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President al-Assad
President al-Assad

President al-Assad blames protests on ‘vandalism’ & ‘saboteurs’

(DP-News – washingtonpost )

Syrian President Bashar al-Assad on Monday blamed the mass protests rocking his country on “saboteurs” and “vandalism,” declaring in a televised speech that “there can be no development without stability.”

President al-Assad spoke for more than an hour at Damascus University, alternating between defiance and a conciliatory tone. It was his third major address since the pro-democracy demonstrations that have been reshaping other Arab countries began to emerge in Syria, triggering violent crackdowns and retaliation from Syria’s regime.

On Monday, speaking to a crowd of cheering supporters at the university, President al-Assad announced the formation of a 100-member National Dialogue Authority that would map out a path to reforms. He said he would serve on the commission.



In a reference to thousands who have fled to or across the border to Turkey, al-Assad urged the “displaced” to return to their homes and said security forces would protect and not attack them.

He said he wanted Syria to stabilize so the military could return to their barracks and promised to prosecute all those involved in bloodshed — without specifically acknowledging that his own military has been implicated in shooting hundreds of unarmed protesters.

“What is happening today has nothing to do with reform, it has to do with vandalism,” he said. “This is a black period in Syria, and we should not continue in a black period.”


While President al-Assad gave no specifics, he promised a number of reforms, including asking the Justice Ministry to consider widening a political prisoner amnesty. He said he was open to drafting a new constitution for the nation, and pledged to reform the political process and organize elections.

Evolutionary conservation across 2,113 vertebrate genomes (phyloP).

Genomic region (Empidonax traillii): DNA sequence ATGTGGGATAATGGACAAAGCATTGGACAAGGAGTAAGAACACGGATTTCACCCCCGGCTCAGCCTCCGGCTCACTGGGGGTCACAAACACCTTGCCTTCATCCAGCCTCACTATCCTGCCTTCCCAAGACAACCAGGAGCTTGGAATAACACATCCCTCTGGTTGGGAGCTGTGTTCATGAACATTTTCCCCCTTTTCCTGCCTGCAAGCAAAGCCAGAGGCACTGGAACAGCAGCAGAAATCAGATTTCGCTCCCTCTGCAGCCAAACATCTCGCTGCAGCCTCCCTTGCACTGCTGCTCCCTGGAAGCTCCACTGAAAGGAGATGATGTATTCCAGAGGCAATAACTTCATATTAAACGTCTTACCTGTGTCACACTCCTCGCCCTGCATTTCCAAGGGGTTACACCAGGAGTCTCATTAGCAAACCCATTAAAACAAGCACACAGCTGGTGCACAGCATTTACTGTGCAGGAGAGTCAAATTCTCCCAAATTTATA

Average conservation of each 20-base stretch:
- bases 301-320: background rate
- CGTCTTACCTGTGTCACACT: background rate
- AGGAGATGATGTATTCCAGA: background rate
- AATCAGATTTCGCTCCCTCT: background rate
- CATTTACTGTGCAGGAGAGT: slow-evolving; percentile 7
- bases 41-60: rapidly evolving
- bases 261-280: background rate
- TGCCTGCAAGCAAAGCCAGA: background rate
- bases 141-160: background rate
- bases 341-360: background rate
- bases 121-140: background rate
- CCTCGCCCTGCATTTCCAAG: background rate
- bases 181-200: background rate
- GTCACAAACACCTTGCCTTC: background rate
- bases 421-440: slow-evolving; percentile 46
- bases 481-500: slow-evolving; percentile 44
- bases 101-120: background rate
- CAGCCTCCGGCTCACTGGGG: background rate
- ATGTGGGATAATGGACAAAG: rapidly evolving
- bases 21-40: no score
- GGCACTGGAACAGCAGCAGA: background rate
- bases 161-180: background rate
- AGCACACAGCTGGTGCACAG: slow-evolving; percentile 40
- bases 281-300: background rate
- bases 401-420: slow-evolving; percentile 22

Such offers, however, may be too little, too late for Syria’s political opposition, who - as the death toll has mounted- has vowed to continue their protests until “al-Assad and his family relinquish power” as they said.

President Bashar al-Assad spoke to Syria’s parliament about the crisis March 30 and address a newly formed cabinet on April 16. He had not been seen in public since mid-May, however, and for several days last week refused to take phone calls from U.N. Secretary General Ban Ki Moon.

On Monday, British Foreign Secretary William Hague asked Turkey to help convince the Syrian leader to make significant concessions, according to the Associated Press.

"I hope our Turkish colleagues will bring every possible pressure to bear on the Assad regime, with a very clear message that they are losing legitimacy, and that Assad should reform or step aside," Hague said as he arrived in Luxembourg for a meeting of European Union foreign ministers.

The ministers were expected to discuss tougher sanctions on Syria.

Inside the auditorium at Damascus University, however, such criticism seemed far away. At the close of Assad’s speech, the crowd chanted:

“God, Syria, Bashar and that’s it.”

Activists said that at least 1,250 people have been killed since protests began. Nearly 11,000 refugees have fled to Turkey to escape the violence, and an estimated 5,000 displaced people are in the mountains on the Syrian side of the border.

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